I'm no hero- true vegetarians are 'carbivores' by definition- and if the diet is based on starch-heavy items suchs as grains, we all know the consequences.
I have considered adopting meat several times since my diagnosis- it would be a heck of a lot easier for me to get protein without worrying about carb overload, or wondering about if all the blather about the evils of soy are really true.
I don't know how the farm animals in Scotland are raised, but in America the animals are fed growth hormones, huge amounts of antibiotics, and other medications. Chickens are housed in overcrowded cages, and fed their own waste products mixed in a slurry of shredded newspaper and antibiotics. Meat inspectors are few and far between, so carcasses are rarely tested for E.coli and other contaminants. Fish ingest mercury dioxide and other water pollutants. I was part of a study that tested the milk of nursing mothers who ate fish caught in the Great Lakes ( in New York- from lake Ontario) and you wouldn't believe what we found there in large amounts. Children in the Philippines go into early puberty as a consequence of eating beef that had been fed growth hormones. And there have been cases of humans getting 'mad cow disease' from eating contaminated beef. I have toured slaughter houses and I'm sure that the average chunk of American beef is additionally laced with stress hormones- those cows know the sledge hammer is swinging down on their buddies as they wait in line. They cry out in distress. I'm not a member of PETA- I have no problem killing lab rodents or using animals for legitimate scientific research, so I'm not being an alarmist here.
As a biochemist I know that a lot of those toxins become part of the flesh of the animal, and consequently, are eaten by humans. Vegetables (with a very few exceptions) do not take up and store fertilizers, pesticides etc. Those contaminants are found on the outside of the plant, and thorough washing, peeling, and steaming eliminates the problem. Bacteria and fungi can be washed away with soap rinses. I grow and preserve a good number of my own vegetables, and I belong to an organic coop where I get boxes of veggies (that I can't or don't grow) every week during the growing season.
I inquired locally- and I couldn't find any sources of meat that I could be sure would be chemical free. I can get eggs from a nearby Amish farm- but even the meat sold to the public at the Amish markets is not antibiotic free.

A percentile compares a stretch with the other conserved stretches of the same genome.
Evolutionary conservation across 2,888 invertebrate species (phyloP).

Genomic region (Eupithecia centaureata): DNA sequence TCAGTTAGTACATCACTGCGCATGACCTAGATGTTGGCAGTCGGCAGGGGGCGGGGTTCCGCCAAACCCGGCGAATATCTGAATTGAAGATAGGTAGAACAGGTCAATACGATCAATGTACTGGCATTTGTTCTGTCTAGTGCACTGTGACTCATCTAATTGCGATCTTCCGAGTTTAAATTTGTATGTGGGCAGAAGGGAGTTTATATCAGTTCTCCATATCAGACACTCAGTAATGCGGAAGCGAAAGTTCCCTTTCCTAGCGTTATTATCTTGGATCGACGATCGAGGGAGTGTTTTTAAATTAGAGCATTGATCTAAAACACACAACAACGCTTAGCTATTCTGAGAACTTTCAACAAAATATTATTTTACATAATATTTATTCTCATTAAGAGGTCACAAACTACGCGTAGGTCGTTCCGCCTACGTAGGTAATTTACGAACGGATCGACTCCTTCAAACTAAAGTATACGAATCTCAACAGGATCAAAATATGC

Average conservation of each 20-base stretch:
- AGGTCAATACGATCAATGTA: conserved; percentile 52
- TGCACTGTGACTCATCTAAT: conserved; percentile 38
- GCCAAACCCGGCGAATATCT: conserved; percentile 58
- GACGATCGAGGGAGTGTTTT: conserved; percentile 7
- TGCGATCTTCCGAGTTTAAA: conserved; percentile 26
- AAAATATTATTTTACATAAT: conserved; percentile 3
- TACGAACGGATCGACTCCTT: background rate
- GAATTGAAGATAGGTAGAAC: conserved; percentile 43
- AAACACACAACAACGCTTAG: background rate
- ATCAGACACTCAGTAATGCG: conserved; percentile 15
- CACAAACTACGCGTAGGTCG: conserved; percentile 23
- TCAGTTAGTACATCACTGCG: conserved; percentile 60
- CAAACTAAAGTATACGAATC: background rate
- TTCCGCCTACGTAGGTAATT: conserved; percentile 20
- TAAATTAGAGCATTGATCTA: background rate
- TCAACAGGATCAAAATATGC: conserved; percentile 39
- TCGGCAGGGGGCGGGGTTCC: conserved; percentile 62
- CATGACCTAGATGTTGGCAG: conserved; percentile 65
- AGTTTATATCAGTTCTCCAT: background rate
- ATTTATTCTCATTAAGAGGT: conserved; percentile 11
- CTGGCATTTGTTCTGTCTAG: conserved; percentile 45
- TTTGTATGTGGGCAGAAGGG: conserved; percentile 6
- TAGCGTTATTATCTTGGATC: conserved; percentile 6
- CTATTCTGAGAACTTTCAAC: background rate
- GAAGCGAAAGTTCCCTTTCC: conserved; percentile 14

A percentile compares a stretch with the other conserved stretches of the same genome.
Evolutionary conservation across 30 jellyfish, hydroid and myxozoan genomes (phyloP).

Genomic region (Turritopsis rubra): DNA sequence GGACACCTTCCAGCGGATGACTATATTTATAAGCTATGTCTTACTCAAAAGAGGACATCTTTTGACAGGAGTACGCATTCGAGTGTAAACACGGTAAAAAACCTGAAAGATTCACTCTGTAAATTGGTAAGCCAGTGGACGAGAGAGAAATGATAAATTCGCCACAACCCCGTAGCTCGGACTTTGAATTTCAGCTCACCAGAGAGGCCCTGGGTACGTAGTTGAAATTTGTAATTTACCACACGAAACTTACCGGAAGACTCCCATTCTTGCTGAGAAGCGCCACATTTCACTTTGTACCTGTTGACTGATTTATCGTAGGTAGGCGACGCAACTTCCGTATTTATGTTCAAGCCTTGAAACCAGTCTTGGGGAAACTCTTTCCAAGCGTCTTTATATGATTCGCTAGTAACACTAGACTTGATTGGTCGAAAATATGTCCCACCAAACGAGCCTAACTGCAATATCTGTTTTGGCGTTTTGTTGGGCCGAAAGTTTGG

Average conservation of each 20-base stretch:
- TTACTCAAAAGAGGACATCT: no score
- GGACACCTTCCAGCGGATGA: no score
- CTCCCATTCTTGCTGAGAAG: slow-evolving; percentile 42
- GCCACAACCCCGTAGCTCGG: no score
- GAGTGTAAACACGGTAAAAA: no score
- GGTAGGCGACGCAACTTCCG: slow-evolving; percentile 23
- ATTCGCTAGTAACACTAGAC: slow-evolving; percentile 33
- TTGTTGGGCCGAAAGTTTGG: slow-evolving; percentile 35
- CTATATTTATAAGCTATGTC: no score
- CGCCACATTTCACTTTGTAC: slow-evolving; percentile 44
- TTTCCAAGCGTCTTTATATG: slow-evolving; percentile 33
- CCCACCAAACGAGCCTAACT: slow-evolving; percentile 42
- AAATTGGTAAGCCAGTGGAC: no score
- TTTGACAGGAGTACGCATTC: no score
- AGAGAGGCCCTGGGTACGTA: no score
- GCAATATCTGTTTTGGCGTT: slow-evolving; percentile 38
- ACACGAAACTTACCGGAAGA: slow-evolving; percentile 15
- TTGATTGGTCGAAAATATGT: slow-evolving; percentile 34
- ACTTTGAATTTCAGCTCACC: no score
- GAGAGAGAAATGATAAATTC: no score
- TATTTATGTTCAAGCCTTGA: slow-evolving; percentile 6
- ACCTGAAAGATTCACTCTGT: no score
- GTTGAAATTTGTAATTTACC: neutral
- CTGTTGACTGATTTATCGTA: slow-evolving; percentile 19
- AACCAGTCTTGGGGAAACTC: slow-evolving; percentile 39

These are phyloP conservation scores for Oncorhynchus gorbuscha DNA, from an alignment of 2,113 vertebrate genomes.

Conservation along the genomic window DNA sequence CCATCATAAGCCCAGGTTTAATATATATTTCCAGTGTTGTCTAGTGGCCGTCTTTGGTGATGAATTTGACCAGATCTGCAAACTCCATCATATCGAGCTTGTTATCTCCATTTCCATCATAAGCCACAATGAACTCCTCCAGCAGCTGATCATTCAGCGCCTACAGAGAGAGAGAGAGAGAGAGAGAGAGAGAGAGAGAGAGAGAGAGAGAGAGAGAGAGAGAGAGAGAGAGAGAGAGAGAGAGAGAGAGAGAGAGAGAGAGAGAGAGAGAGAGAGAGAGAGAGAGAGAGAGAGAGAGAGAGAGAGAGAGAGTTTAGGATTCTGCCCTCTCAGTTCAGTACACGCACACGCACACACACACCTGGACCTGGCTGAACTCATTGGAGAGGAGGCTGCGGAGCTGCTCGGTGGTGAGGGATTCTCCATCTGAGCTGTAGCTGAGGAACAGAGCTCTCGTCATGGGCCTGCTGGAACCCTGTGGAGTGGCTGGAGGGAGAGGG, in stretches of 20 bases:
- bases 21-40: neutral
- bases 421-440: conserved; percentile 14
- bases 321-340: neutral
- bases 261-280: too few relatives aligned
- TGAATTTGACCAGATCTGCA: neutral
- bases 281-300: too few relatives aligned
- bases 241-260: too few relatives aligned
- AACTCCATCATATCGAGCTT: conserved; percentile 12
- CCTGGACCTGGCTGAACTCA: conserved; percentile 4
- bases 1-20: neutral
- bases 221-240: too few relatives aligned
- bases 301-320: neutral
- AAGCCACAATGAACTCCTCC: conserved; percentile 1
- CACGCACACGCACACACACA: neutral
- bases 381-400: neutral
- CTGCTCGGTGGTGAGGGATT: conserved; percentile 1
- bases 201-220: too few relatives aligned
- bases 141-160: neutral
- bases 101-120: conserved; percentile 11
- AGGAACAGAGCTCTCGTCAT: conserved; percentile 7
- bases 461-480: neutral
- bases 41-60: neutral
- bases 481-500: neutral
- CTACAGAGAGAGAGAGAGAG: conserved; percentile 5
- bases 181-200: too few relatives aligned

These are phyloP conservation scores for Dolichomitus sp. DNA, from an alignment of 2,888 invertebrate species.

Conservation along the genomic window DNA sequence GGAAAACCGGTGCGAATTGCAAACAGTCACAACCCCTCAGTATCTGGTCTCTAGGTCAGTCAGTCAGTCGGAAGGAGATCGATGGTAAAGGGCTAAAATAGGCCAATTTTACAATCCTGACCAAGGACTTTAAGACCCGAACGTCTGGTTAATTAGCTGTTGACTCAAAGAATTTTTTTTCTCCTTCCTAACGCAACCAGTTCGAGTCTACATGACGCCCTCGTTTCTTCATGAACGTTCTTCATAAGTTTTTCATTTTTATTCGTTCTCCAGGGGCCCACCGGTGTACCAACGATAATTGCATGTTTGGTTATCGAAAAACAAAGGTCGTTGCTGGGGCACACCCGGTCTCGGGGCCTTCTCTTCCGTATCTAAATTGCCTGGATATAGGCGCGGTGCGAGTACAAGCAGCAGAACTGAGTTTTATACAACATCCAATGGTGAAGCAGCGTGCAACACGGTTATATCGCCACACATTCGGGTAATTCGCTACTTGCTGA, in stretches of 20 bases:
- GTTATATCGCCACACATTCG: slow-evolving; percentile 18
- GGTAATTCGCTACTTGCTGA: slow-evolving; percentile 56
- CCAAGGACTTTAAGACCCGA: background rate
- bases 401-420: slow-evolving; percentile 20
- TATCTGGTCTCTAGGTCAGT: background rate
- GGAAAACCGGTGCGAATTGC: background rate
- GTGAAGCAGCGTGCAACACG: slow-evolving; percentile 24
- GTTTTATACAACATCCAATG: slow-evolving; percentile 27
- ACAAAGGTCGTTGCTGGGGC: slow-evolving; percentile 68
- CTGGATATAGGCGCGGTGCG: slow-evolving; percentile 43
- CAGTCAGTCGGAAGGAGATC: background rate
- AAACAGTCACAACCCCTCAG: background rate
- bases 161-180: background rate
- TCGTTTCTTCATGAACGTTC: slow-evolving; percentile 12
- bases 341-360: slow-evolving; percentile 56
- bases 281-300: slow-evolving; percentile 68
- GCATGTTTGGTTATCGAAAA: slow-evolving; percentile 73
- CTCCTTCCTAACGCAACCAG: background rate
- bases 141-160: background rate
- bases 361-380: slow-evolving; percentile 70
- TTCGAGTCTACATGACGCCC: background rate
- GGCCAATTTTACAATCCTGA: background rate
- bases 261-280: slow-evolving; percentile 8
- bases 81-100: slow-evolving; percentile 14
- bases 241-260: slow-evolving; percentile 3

Back to the liver- I agree that is it rich in nutrients- largely because its function is to strip anything useable by the body and send it back into the circulation. But it is also a collection point for toxins and I try really hard to limit my toxin ingestion.
I am glad that you thrive and have seen improved health since leaving the vegetarian lifestyle and I hope you continue to do so, but until the issues I mentioned are resolved, I'm sticking to veggies
Post Edited (gelchick) : 12/28/2007 5:09:14 PM (GMT-7)
Sandy, I think you summed up the inherent dangers of a vegetarian diet very well. It was certainly a problem for me finding sufficient good quality protein and simulataneously trying to limit the quantity of carbohydrates that almost inevitably become staples of a vegetarian diet.
I would be alarmed at someone who wasn't uncomfortable with the practices of industrial farming, all the way from inception to slaughterhouse. Having said that, there is now a growing market in free-range and organic meats and eggs here in Scotland that is great in quality and a whole lot easier on the conscience. These animals have a good quality of life, they are fed organically, given space to roam and forage, and often spared the stressful long-distance haulage to industrial abbatoirs. It's heavier on the pocket of course, but unless one's income is very limited, it's a totally false economy buying cheap food. As with so much in life, you get what you pay for!
I felt fortunate to be a veggie throughout the BSE / CJD debacle here in the 80s and 90s and I doubt whether real lessons have been learned by the intensive farming industry. But consumer power is maybe the best way to address these issues, so I'm comfortable to be a carnivore-with-a-conscience!
All the best,
Post Edited (metres) : 12/31/2007 1:20:12 PM (GMT-7)
Post Edited (gelchick) : 12/31/2007 3:58:38 PM (GMT-7)
Post Edited (gelchick) : 1/2/2008 11:14:27 AM (GMT-7)